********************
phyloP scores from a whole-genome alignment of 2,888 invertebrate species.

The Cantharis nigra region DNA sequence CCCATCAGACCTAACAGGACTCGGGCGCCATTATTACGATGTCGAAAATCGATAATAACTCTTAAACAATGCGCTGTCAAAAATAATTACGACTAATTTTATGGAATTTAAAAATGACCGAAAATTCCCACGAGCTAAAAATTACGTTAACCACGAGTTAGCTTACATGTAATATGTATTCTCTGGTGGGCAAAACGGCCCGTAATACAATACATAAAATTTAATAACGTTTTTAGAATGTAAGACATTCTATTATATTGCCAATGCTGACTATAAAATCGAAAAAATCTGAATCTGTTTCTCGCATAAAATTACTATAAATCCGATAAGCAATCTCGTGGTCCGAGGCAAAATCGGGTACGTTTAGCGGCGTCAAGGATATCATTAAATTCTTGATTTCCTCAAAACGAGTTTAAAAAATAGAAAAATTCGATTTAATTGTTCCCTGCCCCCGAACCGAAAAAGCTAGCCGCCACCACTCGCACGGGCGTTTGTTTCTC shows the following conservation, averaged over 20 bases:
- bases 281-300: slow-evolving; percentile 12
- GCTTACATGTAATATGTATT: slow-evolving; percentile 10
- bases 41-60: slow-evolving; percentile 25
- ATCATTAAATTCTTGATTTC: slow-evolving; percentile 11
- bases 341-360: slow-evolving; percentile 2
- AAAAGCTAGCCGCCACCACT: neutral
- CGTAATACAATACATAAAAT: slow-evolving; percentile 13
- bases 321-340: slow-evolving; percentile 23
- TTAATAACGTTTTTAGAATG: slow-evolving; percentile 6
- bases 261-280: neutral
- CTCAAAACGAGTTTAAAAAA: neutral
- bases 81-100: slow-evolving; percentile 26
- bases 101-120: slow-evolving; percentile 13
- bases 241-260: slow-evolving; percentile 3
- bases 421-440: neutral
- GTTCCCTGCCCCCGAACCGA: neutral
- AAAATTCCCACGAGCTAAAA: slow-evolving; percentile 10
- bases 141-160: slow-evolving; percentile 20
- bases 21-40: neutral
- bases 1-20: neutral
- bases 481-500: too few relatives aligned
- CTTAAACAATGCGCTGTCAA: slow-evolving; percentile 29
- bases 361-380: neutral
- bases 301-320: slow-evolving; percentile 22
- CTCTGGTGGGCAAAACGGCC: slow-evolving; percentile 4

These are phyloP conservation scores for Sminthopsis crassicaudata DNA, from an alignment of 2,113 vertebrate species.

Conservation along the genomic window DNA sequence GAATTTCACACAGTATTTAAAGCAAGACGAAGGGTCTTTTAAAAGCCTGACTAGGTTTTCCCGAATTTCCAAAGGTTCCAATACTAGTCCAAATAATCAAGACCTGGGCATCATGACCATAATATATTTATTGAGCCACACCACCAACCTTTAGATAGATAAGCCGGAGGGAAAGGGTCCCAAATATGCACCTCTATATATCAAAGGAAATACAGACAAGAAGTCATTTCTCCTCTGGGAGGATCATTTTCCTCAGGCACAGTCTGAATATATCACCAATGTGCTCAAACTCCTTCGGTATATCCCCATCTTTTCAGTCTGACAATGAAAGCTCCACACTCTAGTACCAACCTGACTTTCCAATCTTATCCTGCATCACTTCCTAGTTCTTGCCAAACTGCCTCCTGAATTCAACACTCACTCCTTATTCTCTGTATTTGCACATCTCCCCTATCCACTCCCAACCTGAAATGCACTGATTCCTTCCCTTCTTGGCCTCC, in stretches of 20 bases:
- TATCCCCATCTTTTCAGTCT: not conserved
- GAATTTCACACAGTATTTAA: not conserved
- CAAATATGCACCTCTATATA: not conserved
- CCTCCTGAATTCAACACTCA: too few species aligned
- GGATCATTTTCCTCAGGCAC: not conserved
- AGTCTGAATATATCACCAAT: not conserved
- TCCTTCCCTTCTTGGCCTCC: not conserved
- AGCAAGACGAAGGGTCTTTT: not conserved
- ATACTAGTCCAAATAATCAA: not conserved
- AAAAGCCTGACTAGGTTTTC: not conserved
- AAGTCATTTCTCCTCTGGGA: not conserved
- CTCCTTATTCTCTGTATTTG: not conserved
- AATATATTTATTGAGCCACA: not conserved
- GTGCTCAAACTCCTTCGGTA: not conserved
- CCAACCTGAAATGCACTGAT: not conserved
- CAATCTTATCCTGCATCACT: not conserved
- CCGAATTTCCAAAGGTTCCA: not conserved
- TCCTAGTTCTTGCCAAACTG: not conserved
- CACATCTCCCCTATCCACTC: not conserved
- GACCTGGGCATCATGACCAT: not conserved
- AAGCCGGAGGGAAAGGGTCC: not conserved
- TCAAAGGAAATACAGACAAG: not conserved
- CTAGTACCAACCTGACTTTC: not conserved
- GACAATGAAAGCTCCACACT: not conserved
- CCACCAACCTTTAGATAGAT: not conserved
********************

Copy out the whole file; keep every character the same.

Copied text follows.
phyloP scores from a whole-genome alignment of 2,888 invertebrate species.

The Cantharis nigra region DNA sequence CCCATCAGACCTAACAGGACTCGGGCGCCATTATTACGATGTCGAAAATCGATAATAACTCTTAAACAATGCGCTGTCAAAAATAATTACGACTAATTTTATGGAATTTAAAAATGACCGAAAATTCCCACGAGCTAAAAATTACGTTAACCACGAGTTAGCTTACATGTAATATGTATTCTCTGGTGGGCAAAACGGCCCGTAATACAATACATAAAATTTAATAACGTTTTTAGAATGTAAGACATTCTATTATATTGCCAATGCTGACTATAAAATCGAAAAAATCTGAATCTGTTTCTCGCATAAAATTACTATAAATCCGATAAGCAATCTCGTGGTCCGAGGCAAAATCGGGTACGTTTAGCGGCGTCAAGGATATCATTAAATTCTTGATTTCCTCAAAACGAGTTTAAAAAATAGAAAAATTCGATTTAATTGTTCCCTGCCCCCGAACCGAAAAAGCTAGCCGCCACCACTCGCACGGGCGTTTGTTTCTC shows the following conservation, averaged over 20 bases:
- bases 281-300: slow-evolving; percentile 12
- GCTTACATGTAATATGTATT: slow-evolving; percentile 10
- bases 41-60: slow-evolving; percentile 25
- ATCATTAAATTCTTGATTTC: slow-evolving; percentile 11
- bases 341-360: slow-evolving; percentile 2
- AAAAGCTAGCCGCCACCACT: neutral
- CGTAATACAATACATAAAAT: slow-evolving; percentile 13
- bases 321-340: slow-evolving; percentile 23
- TTAATAACGTTTTTAGAATG: slow-evolving; percentile 6
- bases 261-280: neutral
- CTCAAAACGAGTTTAAAAAA: neutral
- bases 81-100: slow-evolving; percentile 26
- bases 101-120: slow-evolving; percentile 13
- bases 241-260: slow-evolving; percentile 3
- bases 421-440: neutral
- GTTCCCTGCCCCCGAACCGA: neutral
- AAAATTCCCACGAGCTAAAA: slow-evolving; percentile 10
- bases 141-160: slow-evolving; percentile 20
- bases 21-40: neutral
- bases 1-20: neutral
- bases 481-500: too few relatives aligned
- CTTAAACAATGCGCTGTCAA: slow-evolving; percentile 29
- bases 361-380: neutral
- bases 301-320: slow-evolving; percentile 22
- CTCTGGTGGGCAAAACGGCC: slow-evolving; percentile 4

These are phyloP conservation scores for Sminthopsis crassicaudata DNA, from an alignment of 2,113 vertebrate species.

Conservation along the genomic window DNA sequence GAATTTCACACAGTATTTAAAGCAAGACGAAGGGTCTTTTAAAAGCCTGACTAGGTTTTCCCGAATTTCCAAAGGTTCCAATACTAGTCCAAATAATCAAGACCTGGGCATCATGACCATAATATATTTATTGAGCCACACCACCAACCTTTAGATAGATAAGCCGGAGGGAAAGGGTCCCAAATATGCACCTCTATATATCAAAGGAAATACAGACAAGAAGTCATTTCTCCTCTGGGAGGATCATTTTCCTCAGGCACAGTCTGAATATATCACCAATGTGCTCAAACTCCTTCGGTATATCCCCATCTTTTCAGTCTGACAATGAAAGCTCCACACTCTAGTACCAACCTGACTTTCCAATCTTATCCTGCATCACTTCCTAGTTCTTGCCAAACTGCCTCCTGAATTCAACACTCACTCCTTATTCTCTGTATTTGCACATCTCCCCTATCCACTCCCAACCTGAAATGCACTGATTCCTTCCCTTCTTGGCCTCC, in stretches of 20 bases:
- TATCCCCATCTTTTCAGTCT: not conserved
- GAATTTCACACAGTATTTAA: not conserved
- CAAATATGCACCTCTATATA: not conserved
- CCTCCTGAATTCAACACTCA: too few species aligned
- GGATCATTTTCCTCAGGCAC: not conserved
- AGTCTGAATATATCACCAAT: not conserved
- TCCTTCCCTTCTTGGCCTCC: not conserved
- AGCAAGACGAAGGGTCTTTT: not conserved
- ATACTAGTCCAAATAATCAA: not conserved
- AAAAGCCTGACTAGGTTTTC: not conserved
- AAGTCATTTCTCCTCTGGGA: not conserved
- CTCCTTATTCTCTGTATTTG: not conserved
- AATATATTTATTGAGCCACA: not conserved
- GTGCTCAAACTCCTTCGGTA: not conserved
- CCAACCTGAAATGCACTGAT: not conserved
- CAATCTTATCCTGCATCACT: not conserved
- CCGAATTTCCAAAGGTTCCA: not conserved
- TCCTAGTTCTTGCCAAACTG: not conserved
- CACATCTCCCCTATCCACTC: not conserved
- GACCTGGGCATCATGACCAT: not conserved
- AAGCCGGAGGGAAAGGGTCC: not conserved
- TCAAAGGAAATACAGACAAG: not conserved
- CTAGTACCAACCTGACTTTC: not conserved
- GACAATGAAAGCTCCACACT: not conserved
- CCACCAACCTTTAGATAGAT: not conserved